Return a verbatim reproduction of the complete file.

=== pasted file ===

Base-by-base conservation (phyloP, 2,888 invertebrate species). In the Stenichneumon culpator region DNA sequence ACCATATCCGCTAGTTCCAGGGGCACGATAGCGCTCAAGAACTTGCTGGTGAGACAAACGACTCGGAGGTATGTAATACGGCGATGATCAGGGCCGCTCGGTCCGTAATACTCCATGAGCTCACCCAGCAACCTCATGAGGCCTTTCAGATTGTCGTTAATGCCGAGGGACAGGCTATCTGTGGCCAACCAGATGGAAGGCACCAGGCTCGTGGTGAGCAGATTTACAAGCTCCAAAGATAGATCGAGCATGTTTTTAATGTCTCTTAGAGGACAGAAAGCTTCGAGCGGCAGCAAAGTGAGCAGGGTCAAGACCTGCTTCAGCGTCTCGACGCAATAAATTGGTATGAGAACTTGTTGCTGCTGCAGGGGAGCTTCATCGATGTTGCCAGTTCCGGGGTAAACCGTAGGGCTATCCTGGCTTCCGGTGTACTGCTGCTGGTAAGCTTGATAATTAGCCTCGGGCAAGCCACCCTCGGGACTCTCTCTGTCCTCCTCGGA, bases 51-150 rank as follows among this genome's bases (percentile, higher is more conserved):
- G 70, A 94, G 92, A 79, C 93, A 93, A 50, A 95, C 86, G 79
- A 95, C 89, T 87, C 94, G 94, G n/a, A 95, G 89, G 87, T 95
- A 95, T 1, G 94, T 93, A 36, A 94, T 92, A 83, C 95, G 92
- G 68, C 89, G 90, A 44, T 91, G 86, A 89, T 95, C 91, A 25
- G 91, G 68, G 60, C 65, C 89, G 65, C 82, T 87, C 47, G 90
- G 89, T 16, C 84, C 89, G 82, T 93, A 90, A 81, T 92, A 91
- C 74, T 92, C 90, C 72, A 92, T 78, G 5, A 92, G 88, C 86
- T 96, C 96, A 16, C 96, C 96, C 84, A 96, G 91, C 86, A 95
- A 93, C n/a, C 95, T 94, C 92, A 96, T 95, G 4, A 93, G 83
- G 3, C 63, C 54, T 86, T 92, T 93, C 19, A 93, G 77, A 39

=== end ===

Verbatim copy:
Base-by-base conservation (phyloP, 2,888 invertebrate species). In the Stenichneumon culpator region DNA sequence ACCATATCCGCTAGTTCCAGGGGCACGATAGCGCTCAAGAACTTGCTGGTGAGACAAACGACTCGGAGGTATGTAATACGGCGATGATCAGGGCCGCTCGGTCCGTAATACTCCATGAGCTCACCCAGCAACCTCATGAGGCCTTTCAGATTGTCGTTAATGCCGAGGGACAGGCTATCTGTGGCCAACCAGATGGAAGGCACCAGGCTCGTGGTGAGCAGATTTACAAGCTCCAAAGATAGATCGAGCATGTTTTTAATGTCTCTTAGAGGACAGAAAGCTTCGAGCGGCAGCAAAGTGAGCAGGGTCAAGACCTGCTTCAGCGTCTCGACGCAATAAATTGGTATGAGAACTTGTTGCTGCTGCAGGGGAGCTTCATCGATGTTGCCAGTTCCGGGGTAAACCGTAGGGCTATCCTGGCTTCCGGTGTACTGCTGCTGGTAAGCTTGATAATTAGCCTCGGGCAAGCCACCCTCGGGACTCTCTCTGTCCTCCTCGGA, bases 51-150 rank as follows among this genome's bases (percentile, higher is more conserved):
- G 70, A 94, G 92, A 79, C 93, A 93, A 50, A 95, C 86, G 79
- A 95, C 89, T 87, C 94, G 94, G n/a, A 95, G 89, G 87, T 95
- A 95, T 1, G 94, T 93, A 36, A 94, T 92, A 83, C 95, G 92
- G 68, C 89, G 90, A 44, T 91, G 86, A 89, T 95, C 91, A 25
- G 91, G 68, G 60, C 65, C 89, G 65, C 82, T 87, C 47, G 90
- G 89, T 16, C 84, C 89, G 82, T 93, A 90, A 81, T 92, A 91
- C 74, T 92, C 90, C 72, A 92, T 78, G 5, A 92, G 88, C 86
- T 96, C 96, A 16, C 96, C 96, C 84, A 96, G 91, C 86, A 95
- A 93, C n/a, C 95, T 94, C 92, A 96, T 95, G 4, A 93, G 83
- G 3, C 63, C 54, T 86, T 92, T 93, C 19, A 93, G 77, A 39